We’re back with Part Two because we know you have lots of questions about how to get legally married in Ireland. A HUGE thank you to Romy McAuley and Louise Bradshaw for joining us again and sharing their incredible expertise!
Civil Ceremony – This is a legalised ceremony with the civil registration office and an HSE registrar. You will either get married at the registry office or at an HSE approved wedding venue.
Religious Ceremony – Catholic Church, Protestant Church, Muslim, Pagan, Multi-faith, or any other type of religious ceremony. For the majority of these, you will be going to the religious building (such as a church) or the solemniser can go out to your wedding venue.
Secular Ceremony – By definition it’s a secular organisation. There are two bodies that are on the HSE list (Humanist Association or Daragh Malloy).
Non-Legal Ceremony – Independent celebrants that work across the country. They can hold a wedding ceremony for you but cannot legally marry you.
It’s important that you know which type of ceremony you are opting for, so you can tick the correct box on your forms.
Please note that the HSE registrars only work at certain hours on Monday to Friday, and will charge a fee to come out to your wedding venue. If they do come to your venue, there is often a set time they can do that.
Most legal celebrants and solemnisers are able to legally marry you without any sort of religion or faith-based ceremony. They are all-inclusive and able to marry anyone or any faith or no faith.
If you have a humanist ceremony in Ireland, will the marriage be legally recognised in the UK?
Yes, if your marriage is legal in Ireland it will be recognised all around the world.
Some ceremonies around the world (such as Spain and France) take place in two parts; one in the city hall venue and one at a ceremony venue. If you are having a destination wedding, outside of Ireland, be sure to look at the details of exactly how to get married so your marriage is legally recognised in Ireland.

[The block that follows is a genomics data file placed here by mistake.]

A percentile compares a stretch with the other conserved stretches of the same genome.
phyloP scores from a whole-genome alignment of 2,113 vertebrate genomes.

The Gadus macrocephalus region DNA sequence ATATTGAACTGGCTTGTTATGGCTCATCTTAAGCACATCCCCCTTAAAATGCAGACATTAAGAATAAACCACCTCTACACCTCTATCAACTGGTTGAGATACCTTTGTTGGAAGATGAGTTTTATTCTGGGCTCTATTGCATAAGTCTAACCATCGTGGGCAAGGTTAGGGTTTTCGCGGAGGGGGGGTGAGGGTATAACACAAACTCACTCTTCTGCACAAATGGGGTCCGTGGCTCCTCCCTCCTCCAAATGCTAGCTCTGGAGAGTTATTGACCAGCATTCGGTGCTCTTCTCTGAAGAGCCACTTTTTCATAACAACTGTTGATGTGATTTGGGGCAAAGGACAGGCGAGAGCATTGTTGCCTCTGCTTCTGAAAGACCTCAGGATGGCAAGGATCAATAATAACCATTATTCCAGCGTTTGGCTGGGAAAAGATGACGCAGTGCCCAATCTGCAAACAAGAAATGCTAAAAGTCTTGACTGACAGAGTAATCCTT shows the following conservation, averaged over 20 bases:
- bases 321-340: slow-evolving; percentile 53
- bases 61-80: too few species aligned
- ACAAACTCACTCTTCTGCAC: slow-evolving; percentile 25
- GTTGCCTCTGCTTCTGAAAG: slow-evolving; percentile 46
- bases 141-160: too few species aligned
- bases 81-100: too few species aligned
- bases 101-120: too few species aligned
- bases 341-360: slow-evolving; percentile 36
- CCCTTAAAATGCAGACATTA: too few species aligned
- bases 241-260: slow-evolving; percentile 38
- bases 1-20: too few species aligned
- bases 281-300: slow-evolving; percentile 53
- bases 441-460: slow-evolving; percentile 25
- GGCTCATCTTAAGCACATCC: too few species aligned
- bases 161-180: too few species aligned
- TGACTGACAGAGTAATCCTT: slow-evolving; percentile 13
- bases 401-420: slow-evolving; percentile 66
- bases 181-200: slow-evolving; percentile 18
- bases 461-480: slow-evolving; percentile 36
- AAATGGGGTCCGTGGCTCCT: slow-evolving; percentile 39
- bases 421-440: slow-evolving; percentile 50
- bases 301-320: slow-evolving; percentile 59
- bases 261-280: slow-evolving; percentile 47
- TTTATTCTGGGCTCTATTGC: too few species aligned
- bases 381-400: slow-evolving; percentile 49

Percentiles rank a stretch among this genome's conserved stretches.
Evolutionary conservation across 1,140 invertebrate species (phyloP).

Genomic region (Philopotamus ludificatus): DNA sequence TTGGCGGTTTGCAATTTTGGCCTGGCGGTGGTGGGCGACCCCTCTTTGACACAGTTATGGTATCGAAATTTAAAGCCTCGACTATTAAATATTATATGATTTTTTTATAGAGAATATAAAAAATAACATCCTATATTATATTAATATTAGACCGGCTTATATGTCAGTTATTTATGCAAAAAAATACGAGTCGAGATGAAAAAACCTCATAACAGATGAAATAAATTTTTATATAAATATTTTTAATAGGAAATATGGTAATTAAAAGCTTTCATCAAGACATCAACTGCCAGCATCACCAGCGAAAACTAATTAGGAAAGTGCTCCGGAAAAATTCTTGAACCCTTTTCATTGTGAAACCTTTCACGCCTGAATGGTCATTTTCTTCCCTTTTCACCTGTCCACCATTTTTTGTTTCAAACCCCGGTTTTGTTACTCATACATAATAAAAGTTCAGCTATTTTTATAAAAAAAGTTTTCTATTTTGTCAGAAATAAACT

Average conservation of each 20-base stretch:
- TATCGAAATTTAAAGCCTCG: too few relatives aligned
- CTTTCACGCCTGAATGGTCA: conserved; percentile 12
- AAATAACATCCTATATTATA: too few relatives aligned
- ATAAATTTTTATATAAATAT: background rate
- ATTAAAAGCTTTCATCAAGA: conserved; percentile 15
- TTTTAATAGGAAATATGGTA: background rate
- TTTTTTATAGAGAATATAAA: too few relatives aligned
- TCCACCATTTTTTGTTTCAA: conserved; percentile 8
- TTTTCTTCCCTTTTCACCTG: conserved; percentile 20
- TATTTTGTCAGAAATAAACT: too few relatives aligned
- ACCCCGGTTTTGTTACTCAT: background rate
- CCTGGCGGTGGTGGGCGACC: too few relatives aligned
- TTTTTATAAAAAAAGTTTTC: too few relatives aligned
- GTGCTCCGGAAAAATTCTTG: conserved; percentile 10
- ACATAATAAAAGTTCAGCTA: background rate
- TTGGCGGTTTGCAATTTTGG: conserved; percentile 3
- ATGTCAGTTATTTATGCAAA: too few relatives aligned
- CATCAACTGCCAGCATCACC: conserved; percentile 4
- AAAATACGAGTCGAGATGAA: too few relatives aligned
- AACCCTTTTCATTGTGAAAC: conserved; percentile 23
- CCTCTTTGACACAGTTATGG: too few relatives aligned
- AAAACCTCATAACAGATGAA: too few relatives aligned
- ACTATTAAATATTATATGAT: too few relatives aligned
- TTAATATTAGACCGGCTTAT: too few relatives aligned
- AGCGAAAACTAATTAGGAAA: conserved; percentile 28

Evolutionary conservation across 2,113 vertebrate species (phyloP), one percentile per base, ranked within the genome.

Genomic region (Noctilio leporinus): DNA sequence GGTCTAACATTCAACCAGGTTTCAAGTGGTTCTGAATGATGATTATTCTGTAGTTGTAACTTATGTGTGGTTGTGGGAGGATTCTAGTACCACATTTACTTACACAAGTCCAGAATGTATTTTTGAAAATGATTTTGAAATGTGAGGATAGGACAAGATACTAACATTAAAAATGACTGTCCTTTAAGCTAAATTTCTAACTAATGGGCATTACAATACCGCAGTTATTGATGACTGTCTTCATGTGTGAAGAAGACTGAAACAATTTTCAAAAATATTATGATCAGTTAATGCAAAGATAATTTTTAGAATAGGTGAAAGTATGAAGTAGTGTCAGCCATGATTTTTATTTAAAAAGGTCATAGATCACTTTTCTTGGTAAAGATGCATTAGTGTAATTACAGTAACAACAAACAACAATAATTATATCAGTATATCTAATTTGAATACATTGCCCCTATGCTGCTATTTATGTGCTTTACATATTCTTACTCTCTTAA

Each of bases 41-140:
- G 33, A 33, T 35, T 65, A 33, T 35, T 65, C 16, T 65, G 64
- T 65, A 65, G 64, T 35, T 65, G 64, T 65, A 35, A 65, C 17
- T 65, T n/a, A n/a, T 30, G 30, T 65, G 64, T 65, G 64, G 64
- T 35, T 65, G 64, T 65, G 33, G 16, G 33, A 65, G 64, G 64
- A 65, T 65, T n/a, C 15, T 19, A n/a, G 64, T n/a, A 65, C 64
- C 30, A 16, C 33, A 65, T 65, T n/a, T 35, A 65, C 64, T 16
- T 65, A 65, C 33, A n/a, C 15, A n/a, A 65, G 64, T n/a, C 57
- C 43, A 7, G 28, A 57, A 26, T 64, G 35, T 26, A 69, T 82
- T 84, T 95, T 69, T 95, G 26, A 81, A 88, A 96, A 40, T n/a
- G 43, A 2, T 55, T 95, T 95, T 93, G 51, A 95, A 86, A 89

If you one partner is Catholic and the other is Church of Ireland, how does this work legally?
This makes no difference, legally! A solemniser or legal celebrant can marry couples of multi-faith or no-faith. They can find beautiful ways to blend elements from each ceremony type, such as prayers, readings or music. It’s possible to do this and be respectful to both faiths, being all inclusive.
Can my friend officiate my wedding? Can you do this and have it be legal?
If the person who officiates your wedding ceremony isn’t on the HSE list, they can’t legally marry you or solemnise the marriage. You certainly can have your friend conduct the ceremony for you, but it won’t be legalised if they do this alone.
You could have the paperwork done separately to your wedding ceremony, such as going to the registry office a few days before the wedding. You would be legally married before you have your ceremony, and then on the day of your wedding, your friend would conduct a symbolic ceremony for you.
The other possibility is to have a solemniser come out to your ceremony and work alongside your friend. It’s extremely important to understand that your solemniser works for a body/organisation who as authorised them to the HSE to solemnise marriages. The ceremony itself must be overseen by that body! For example, you couldn’t go into a Catholic Church and have a Muslim ceremony.